You know times are hard when the prices of Ferraris start falling through the floor. As recently as May 2008, a Ferrari California sold for £5,000,000. Today, you can buy one for just £164,910.
Granted, the California in question was a rare 1961 250 GT, so its not an exact comparison, but Ferrari does claim the inspiration behind its modern California drop-head owes much to the spirit of the original.
Undoubtedly, both cars represent a more genteel side of Ferrari, where elegance and cruising grace roof up or roof down take precedence over race-inspired performance.
Not just a snarling supercar
A compliant ride, delicate low-speed steering and smooth settings for the seven-speed, paddle-shift gearbox all contribute to the Californias relaxed character.
Seek out the sun and the roof cantilevers into the boot in just 14 seconds. Youll want to leave the standard wind deflector in place, though. It does a great job of keeping the outside world outside; without it, you get a little too much of the wind-in-the-hair experience for comfort.
The California is practical, too. Theres no sill to overcome, so you can slide plenty of luggage into the boot, even when the roof is down. You can even the first time in a Ferrari fold the rear seats to make the boot longer. Just as well really, because theres not much space for rear passengers its best to keep the seats for occasional use rather than for regular grand touring.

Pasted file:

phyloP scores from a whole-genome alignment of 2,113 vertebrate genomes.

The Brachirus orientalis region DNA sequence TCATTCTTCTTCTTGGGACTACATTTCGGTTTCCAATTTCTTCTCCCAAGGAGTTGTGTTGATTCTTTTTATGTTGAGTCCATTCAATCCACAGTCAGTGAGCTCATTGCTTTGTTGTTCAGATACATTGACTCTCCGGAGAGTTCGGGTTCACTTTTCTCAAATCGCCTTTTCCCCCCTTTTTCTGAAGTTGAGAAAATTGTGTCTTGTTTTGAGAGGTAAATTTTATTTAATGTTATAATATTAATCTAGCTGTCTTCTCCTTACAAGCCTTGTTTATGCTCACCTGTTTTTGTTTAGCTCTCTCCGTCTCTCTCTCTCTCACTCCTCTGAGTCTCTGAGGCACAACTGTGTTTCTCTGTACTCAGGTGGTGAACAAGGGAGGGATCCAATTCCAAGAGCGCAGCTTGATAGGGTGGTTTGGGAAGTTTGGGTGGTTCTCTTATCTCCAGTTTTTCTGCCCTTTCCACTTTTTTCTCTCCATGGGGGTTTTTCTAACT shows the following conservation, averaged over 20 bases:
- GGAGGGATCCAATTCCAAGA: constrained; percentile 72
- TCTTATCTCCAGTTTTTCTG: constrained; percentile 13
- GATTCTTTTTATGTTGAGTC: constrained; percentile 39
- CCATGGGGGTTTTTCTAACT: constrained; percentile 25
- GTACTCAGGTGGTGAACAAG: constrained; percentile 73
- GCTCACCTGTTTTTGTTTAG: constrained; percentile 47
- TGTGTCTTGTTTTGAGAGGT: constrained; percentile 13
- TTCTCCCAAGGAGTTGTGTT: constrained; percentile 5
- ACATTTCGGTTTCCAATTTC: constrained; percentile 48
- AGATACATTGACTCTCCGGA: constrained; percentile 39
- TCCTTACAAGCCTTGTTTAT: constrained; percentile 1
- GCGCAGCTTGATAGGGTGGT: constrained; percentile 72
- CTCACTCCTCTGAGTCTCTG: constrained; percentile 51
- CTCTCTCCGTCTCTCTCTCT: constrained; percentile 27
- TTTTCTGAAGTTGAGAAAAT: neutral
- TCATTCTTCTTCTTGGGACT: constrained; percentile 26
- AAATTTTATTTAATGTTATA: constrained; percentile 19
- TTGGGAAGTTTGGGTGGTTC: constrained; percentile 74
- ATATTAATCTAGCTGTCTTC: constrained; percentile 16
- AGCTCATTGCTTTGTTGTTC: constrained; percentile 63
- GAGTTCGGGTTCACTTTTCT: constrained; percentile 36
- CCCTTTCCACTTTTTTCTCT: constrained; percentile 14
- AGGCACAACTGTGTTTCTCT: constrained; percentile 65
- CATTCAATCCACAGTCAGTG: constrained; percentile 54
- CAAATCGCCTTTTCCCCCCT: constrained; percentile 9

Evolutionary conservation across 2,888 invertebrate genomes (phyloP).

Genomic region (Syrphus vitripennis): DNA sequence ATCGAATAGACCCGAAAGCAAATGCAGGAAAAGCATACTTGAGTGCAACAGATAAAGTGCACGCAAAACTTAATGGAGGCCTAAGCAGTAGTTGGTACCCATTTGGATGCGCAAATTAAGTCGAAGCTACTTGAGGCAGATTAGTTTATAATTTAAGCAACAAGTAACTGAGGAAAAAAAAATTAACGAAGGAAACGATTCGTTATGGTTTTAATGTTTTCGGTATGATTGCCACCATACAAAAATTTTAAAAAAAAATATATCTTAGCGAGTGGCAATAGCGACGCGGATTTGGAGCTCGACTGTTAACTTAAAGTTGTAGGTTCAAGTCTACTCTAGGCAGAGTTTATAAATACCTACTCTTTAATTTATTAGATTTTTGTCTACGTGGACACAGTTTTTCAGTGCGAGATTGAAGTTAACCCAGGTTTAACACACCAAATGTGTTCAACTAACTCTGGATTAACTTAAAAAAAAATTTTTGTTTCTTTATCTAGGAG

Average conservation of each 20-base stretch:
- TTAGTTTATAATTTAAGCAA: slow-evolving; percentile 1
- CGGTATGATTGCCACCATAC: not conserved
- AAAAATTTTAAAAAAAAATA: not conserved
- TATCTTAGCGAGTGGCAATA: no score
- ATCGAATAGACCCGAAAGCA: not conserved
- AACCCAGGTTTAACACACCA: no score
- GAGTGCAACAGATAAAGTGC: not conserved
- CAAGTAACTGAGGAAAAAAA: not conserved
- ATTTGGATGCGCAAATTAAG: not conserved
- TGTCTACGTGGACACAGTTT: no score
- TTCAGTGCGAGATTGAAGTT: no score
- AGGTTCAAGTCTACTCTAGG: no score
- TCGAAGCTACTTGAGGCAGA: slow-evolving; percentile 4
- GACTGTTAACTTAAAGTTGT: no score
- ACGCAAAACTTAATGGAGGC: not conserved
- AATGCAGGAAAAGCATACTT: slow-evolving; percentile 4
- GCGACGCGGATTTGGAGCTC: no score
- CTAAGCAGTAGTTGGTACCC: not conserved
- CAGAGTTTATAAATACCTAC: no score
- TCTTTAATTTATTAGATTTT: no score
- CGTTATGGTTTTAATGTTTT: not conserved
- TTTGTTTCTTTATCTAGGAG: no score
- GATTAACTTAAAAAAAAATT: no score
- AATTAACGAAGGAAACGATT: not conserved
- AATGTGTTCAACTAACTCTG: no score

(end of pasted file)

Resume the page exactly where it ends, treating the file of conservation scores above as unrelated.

Still a thoroughbred Ferrari
Cruising civility aside, the California is nothing less than a thoroughbred Ferrari when you ask it to be. The 4.3-litre V8 uses high-pressure direct injection to deliver extremely precise fuel metering, which minimises fuel consumption and reduces CO2 emissions. Most of all, though, it means throttle response is virtually instantaneous.
No, the acceleration isnt as savage as a V12 599s, but the California is still quick enough to challenge the stomachs of most passengers. Either that, or you can thrill them with the loud crack from the exhaust pipes under full-throttle gearshifts.
An all-aluminium structure, with that V8 pushed as far back behind the front wheels as possible and the gearbox sitting above the rear axle, helps deliver beautifully balanced handling. Lowering the roof, even though it does induce a little more body flex, has little impact on the Californias equilibrium, either.
The precise loading of the steering as the speed builds, the immense grip and brick-wall stopping power ensure the California is nothing short of fantastic fun whatever the prevailing financial or meteorological climate. PT
Comfortable and easy to drive and its a proper Ferrari